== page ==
The Institute for Enology and Viticulture
Our students have produced hundreds of award winning wines.
Our students cultivate 15 grape varieties in our 8 acres of teaching vineyards.
Educators and Wine Industry Members
What They Say
All students participate in making at least one red wine, but I got to do something really special. I started our Carmenère with a pied de cuve, which is a natural yeast prepared in the vineyard, from just the yeast found on the skin of the grapes. It involved hand picking, hand crushing, and a week’s worth of visiting the crushed grapes out in the vineyard, where they began their fermentation under the sun and the moon. The fermentation was really strong, and our Carmenère not only went through primary and malolactic fermentation faster than all the other reds, it tasted fantastic too!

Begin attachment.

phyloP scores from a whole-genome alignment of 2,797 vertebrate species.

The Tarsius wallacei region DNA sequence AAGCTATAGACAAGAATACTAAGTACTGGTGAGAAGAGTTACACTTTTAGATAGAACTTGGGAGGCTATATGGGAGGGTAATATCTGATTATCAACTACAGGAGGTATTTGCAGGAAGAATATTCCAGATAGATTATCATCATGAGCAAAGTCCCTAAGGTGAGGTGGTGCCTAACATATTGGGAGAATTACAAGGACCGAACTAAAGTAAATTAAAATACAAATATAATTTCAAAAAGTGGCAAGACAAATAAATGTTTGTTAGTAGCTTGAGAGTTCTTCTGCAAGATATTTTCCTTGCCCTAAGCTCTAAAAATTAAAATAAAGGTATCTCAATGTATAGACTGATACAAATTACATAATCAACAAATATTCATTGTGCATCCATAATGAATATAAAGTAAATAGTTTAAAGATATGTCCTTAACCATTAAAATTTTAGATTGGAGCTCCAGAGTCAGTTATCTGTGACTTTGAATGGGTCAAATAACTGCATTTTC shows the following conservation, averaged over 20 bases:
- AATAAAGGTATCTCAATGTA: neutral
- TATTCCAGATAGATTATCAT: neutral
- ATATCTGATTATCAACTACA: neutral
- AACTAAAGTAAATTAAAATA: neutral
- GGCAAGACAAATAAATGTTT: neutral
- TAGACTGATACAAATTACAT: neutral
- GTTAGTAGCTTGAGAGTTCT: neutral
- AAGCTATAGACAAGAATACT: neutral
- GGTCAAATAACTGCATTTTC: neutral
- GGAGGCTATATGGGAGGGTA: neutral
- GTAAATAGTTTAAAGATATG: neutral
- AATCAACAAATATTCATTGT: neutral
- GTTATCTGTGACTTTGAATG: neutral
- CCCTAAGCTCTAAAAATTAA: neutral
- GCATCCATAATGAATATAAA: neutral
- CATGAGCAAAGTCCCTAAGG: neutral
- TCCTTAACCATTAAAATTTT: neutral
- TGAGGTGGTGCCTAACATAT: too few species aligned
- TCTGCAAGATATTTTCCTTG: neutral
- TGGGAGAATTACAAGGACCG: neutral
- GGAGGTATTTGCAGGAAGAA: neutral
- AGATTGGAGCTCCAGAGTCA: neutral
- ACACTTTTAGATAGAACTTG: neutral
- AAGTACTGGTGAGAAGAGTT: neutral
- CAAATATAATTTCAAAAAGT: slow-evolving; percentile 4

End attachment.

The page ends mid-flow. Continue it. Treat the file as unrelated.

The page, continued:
I think what impressed me most was the quality of Seven Hills Fruit, especially in 2015. The warmest year on record in Walla Walla brought a ton of rich, ripe fruit that made big, well-structured wines. It has been a great learning experience for us as we now compare and contrast 2015 to the much cooler vintages of 2016 and 2017. You realize what an important role mother nature plays each year in the vineyard and the corresponding impact to the wines you are able to make
I was really excited to be able to work with Keith & the WWCC team on Stoney Vine Mourvèdre as this was a wine we had planned for Alton. Getting to work with the fruit in two different projects simultaneously was a great practical learning experience. It was so valuable for us to see how pick dates and fermentation choices impacted the finished wine. Having these types of hands-on experiences is what makes the WWCC program so valuable in my opinion.
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